The Wise Woman of Hoxton

Nick Hern, 2002 - 147 páginas
"Heywood's title-character, alternatively dismissed as a charlatan or cursed as an 'enchantress, sorceress and she-devil', outsmarts gullible citizens and rakish gentlemen alike in this exuberant city comedy, which winds its way through the colourful 'variety and rarity' of Cheapside and the Exchange to reach a festive conclusion in Hoxton. Cross-dressing and disguise add to the intrigue while drawing our attention to controversial issues of class conflict and female (in)subordination."--Jacket.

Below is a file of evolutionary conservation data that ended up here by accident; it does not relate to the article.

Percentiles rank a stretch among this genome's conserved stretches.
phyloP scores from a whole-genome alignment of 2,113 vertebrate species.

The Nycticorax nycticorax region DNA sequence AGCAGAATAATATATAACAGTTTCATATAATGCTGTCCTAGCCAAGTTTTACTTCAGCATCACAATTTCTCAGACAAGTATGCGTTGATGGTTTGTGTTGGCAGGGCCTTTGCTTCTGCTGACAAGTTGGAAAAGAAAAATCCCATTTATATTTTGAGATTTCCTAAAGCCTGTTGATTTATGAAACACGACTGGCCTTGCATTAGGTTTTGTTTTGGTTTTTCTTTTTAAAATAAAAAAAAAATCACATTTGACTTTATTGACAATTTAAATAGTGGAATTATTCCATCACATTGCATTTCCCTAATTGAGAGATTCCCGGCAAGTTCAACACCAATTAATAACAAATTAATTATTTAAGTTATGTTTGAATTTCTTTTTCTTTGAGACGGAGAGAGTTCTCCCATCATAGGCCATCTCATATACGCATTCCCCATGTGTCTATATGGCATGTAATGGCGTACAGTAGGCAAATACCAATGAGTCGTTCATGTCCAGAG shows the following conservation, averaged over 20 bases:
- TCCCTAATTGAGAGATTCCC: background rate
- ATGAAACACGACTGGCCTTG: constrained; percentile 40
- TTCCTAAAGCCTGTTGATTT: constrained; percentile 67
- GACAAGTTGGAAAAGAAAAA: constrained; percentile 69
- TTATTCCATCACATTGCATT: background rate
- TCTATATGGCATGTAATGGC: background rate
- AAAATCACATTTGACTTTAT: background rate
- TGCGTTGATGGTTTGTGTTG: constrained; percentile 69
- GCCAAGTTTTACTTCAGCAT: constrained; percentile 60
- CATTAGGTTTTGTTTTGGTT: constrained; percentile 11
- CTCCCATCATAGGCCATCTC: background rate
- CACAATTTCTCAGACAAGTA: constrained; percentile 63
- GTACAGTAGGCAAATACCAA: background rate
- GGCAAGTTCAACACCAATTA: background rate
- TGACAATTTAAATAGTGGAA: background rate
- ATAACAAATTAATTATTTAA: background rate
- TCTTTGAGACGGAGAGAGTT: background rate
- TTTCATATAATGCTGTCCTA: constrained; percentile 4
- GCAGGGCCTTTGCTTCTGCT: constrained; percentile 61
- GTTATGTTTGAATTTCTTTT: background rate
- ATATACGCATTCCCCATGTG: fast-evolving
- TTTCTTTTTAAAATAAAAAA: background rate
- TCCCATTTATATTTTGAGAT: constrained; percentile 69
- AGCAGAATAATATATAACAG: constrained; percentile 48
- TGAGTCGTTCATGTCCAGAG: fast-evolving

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Acerca do autor (2002)

Heywood is a good example of the professional dramatist who worked for Philip Henslowe, the theatrical manager, both as a playwright and an actor. By his own admission, Heywood claimed to have "either an entire hand or at least the main finger" in 220 plays, of which less than 30 survive. His best-known play, A Woman Killed with Kindness (1603), exemplifies domestic tragedy, in which sentiment and homely details are equally mingled. Heywood wrote an eloquent defense of the theater against Puritan attack called An Apology for Actors (1607--08).

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